How are marine debris and our pollution problems related to the single word of “convenience”? Here in East Asia and elsewhere in the world, people go to the convenience store, where nearly every single product is wrapped in several layers of (mostly single-use) plastic. This is then at check-out conveniently placed into more plastic bags only to be unwrapped and thrown into the bin even before we leave the store. Where is our need for so much convenience in our everyday life leading the planet and its environment?
Globally, one million plastic bottles are produced per minute; ten million plastic bags are used per minute; a plastic stirrer is used for an average of about 10 seconds before being thrown away... Do we really need this much convenience to feed our fast-paced, over-consumptive lifestyles?
Indeed, the word "convenience" in the single-use plastics context, needs urgent redefinition, especially in the East Asia region where several countries top the list in terms of plastics leaking into marine systems.
On October 29-30, over 80 participants, including representatives from the ten ASEAN member states, met at a regional workshop, Supporting Marine Debris Reduction in ASEAN Member States, organized by Thailand’s Ministry of Natural Resources and Environment, and supported by the World Bank (through the PROBLUE Program) and Japan (through the Japan-ASEAN Integration Fund). In my debut visit to East Asia as a Young Professional, I was thrown head-first into the marine plastics agenda - the challenges, the complexities, and the solutions.
Participating in this interactive workshop, I saw first-hand that while the member states have different socio-economic and different waste contexts, they shared a common motivation – to move towards concrete actions to slow and reverse the addiction to plastics. To work individually, as well as collectively, to stop feeding the plastic pollution problem that impacts our ecosystems, our livelihoods, and our food chain.
This workshop – the first in a series to help ASEAN develop a Regional Action Plan for Marine Plastics – focused on policy instruments to reduce and eventually prevent plastic pollution. Many countries are developing road maps, considering policies to influence consumer and producer behavior, and identifying common standards, methods, and practices to reign in the plastics pollution. The momentum in the room was palpable… and while this was motivating, I wondered … how did we come to this in first place?
The story inspired me to think about my own plastic footprint. Earlier the same day, I got a cold splash of reality in the hotel restaurant when I asked for filtered water (knowingly championing the reduced plastics usage), but instead an opened plastic water bottle came to my table. My reluctance in double-checking with the waitress, or in complaining to her is just one example about how we - consciously or unconsciously - create (or at least are complicit in) this collective problem, since our society is so addicted to plastic, and as individuals we stopped thinking about the consequences.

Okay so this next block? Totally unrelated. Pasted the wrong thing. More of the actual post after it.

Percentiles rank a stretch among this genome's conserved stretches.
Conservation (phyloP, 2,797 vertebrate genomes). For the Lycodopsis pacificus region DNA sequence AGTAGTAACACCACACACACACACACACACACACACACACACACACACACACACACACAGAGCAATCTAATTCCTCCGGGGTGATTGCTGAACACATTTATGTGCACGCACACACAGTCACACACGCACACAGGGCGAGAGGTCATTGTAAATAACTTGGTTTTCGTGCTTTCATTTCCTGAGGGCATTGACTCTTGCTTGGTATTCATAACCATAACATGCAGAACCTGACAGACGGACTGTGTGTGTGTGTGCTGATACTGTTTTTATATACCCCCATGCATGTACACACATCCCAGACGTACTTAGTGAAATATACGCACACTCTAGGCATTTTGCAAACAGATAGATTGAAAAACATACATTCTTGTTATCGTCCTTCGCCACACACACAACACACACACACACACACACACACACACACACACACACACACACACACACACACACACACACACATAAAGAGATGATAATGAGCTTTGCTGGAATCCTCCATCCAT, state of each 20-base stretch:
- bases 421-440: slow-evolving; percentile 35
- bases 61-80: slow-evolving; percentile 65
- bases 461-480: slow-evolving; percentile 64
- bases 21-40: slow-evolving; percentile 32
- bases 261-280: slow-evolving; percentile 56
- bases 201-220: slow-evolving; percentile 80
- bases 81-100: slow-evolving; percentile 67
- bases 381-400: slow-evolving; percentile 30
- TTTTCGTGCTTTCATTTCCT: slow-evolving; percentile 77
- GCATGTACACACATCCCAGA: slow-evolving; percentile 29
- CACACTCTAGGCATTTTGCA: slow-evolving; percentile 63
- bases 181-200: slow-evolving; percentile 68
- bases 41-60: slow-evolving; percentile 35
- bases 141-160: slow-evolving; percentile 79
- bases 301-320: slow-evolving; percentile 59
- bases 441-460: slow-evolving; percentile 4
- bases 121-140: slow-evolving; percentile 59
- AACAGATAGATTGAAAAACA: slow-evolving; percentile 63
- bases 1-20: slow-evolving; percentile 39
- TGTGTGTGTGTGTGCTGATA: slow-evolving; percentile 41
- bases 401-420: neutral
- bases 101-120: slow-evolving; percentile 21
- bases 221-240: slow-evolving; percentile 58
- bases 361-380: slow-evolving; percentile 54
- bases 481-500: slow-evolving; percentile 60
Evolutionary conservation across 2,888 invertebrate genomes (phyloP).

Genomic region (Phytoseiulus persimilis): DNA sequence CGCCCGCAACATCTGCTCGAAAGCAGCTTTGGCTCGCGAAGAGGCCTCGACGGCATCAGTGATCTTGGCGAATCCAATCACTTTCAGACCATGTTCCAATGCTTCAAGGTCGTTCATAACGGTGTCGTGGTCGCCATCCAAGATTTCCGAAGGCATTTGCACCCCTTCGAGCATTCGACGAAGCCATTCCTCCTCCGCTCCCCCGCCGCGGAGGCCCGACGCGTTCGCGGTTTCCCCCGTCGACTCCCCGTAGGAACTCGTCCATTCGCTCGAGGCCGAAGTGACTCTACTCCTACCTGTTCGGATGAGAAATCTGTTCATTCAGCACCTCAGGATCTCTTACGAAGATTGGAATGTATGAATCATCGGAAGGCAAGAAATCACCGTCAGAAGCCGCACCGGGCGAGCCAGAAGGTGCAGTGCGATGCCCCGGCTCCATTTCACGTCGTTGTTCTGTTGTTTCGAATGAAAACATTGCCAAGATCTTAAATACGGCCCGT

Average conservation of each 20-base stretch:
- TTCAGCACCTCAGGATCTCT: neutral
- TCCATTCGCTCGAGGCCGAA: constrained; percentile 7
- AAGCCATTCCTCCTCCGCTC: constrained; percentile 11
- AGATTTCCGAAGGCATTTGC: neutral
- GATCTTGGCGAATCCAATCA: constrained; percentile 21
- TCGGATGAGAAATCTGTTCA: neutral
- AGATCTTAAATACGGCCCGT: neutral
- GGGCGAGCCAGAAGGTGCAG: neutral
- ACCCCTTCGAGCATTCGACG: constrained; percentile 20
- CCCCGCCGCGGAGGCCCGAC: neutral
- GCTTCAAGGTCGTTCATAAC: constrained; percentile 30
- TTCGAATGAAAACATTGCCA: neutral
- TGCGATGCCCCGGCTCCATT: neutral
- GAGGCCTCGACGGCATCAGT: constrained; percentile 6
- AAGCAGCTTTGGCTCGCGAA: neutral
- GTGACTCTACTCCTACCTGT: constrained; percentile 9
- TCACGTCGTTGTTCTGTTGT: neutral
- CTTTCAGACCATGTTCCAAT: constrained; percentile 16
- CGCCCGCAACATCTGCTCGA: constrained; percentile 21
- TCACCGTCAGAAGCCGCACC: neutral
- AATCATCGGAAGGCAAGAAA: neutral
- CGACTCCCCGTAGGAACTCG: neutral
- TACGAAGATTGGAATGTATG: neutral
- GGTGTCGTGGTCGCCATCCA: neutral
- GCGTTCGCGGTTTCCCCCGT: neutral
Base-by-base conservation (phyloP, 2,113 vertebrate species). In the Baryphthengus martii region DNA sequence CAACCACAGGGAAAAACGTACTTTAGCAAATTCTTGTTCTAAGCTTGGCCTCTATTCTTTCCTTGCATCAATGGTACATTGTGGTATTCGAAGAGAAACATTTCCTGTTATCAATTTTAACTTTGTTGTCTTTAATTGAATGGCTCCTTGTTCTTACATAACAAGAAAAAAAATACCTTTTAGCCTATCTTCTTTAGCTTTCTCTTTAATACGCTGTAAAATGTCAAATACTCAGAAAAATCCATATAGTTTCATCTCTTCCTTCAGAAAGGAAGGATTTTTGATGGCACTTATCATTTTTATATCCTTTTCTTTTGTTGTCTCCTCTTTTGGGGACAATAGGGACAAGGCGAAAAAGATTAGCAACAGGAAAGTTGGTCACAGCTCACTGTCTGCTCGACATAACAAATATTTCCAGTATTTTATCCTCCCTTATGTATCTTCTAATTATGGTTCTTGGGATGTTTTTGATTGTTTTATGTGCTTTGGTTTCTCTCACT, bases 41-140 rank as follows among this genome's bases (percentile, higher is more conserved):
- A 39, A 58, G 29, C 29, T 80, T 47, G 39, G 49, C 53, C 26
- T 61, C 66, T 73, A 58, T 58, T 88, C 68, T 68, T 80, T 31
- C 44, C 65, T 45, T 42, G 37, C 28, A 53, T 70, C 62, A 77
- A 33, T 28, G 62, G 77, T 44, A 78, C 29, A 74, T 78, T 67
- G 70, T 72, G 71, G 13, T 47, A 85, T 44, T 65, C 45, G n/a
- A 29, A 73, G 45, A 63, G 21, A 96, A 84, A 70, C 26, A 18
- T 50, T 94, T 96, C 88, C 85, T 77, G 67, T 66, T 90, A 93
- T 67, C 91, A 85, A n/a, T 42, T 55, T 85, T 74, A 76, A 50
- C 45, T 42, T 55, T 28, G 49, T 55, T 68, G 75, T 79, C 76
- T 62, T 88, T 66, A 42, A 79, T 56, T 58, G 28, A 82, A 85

Climate change was famously branded as “an inconvenient truth” … therefore, is the emerging concern on plastics a problem of “too much convenience?” Let’s take one step back, and consider, whether we need this much single-use convenience, knowing the consequences of indiscriminately discarded plastics bags, bottles, cap seals, straws, diapers…
We now hear from political leaders, NGOs, environmental and humanitarian activists, that the time for action is now. Some research tells us we could already be eating the equivalent of a credit card a week, through the microplastics in our food. At this workshop, the delegates made an important point of going to the source that preventing the pollution altogether by altering consumer preferences is key.
But… in the midst of this urgency, why wait as consumers until the global, regional, or corporate action plans on plastics pollution to be put in place? It's time for all of us to admit the inconvenience we collectively create, and sacrifice from the illusion of convenience that plastic abuse brings. Once admitted, it is not hard to act more consciously and say no to the single-use plastics, most of which we don't need anyway in the first place.
So, I am challenging you to ask the very same question — that the East Asia and Pacific countries are seeking for an answer – to yourselves: what is YOUR action plan for help to address plastics pollution?
Learn more about what the World Bank is doing to tackle this issue in the region: http://bit.ly/32bjsy2